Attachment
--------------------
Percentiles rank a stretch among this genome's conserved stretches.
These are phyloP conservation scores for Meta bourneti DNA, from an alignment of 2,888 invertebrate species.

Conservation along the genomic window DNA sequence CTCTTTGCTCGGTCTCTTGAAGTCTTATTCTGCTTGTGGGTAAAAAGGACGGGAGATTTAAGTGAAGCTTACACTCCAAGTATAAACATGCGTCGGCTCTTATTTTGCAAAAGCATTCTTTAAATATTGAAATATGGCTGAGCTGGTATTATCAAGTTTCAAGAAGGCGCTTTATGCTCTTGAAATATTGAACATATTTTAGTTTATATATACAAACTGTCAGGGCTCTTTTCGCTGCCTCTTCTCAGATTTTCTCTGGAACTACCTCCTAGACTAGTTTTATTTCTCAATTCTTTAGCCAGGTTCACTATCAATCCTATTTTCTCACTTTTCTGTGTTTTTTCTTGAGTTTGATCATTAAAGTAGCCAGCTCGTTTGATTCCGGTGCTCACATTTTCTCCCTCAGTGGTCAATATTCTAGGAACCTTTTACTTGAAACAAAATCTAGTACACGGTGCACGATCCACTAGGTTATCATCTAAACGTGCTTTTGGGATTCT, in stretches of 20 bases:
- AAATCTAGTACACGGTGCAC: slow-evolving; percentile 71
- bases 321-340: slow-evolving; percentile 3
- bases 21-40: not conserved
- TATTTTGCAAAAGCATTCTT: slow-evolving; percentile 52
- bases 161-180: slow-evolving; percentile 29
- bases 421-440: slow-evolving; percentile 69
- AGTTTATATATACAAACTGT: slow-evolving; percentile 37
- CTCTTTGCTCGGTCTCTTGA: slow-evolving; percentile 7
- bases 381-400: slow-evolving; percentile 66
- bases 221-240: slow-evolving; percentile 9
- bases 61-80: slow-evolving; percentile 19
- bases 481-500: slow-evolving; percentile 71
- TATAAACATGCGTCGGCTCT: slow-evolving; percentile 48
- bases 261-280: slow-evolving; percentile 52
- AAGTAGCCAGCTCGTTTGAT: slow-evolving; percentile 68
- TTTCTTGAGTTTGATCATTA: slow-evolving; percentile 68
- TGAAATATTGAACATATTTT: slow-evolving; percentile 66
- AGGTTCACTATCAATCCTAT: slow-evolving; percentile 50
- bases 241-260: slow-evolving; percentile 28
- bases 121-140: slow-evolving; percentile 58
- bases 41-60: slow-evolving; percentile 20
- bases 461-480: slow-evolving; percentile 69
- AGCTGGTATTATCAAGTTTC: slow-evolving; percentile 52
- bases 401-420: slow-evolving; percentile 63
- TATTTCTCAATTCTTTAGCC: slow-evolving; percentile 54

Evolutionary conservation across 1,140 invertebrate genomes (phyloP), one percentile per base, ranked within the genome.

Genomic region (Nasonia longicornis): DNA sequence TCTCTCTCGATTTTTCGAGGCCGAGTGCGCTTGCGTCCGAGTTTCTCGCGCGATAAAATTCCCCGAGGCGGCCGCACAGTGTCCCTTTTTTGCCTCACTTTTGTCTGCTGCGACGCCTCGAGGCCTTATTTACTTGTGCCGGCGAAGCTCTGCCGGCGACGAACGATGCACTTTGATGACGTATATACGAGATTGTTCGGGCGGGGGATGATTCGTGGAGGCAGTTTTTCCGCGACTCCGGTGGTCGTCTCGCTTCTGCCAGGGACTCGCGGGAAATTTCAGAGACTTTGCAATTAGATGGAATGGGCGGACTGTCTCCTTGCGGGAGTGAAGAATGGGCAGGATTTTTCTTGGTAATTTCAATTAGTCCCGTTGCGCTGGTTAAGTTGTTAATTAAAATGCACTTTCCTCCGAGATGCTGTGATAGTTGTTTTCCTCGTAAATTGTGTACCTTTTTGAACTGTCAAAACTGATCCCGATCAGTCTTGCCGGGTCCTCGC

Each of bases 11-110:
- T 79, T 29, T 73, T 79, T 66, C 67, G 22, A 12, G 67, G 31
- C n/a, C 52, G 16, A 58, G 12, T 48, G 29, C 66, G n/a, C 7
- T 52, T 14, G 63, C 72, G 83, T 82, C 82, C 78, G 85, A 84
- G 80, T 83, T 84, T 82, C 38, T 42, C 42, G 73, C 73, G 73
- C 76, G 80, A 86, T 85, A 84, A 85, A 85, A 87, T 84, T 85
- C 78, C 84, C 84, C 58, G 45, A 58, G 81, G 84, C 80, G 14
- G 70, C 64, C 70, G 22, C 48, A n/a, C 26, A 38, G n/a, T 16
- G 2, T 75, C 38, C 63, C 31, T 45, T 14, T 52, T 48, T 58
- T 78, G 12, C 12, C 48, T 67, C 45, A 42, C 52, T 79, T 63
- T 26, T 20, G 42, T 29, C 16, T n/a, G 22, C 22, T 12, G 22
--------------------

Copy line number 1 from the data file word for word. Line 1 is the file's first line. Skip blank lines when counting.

Percentiles rank a stretch among this genome's conserved stretches.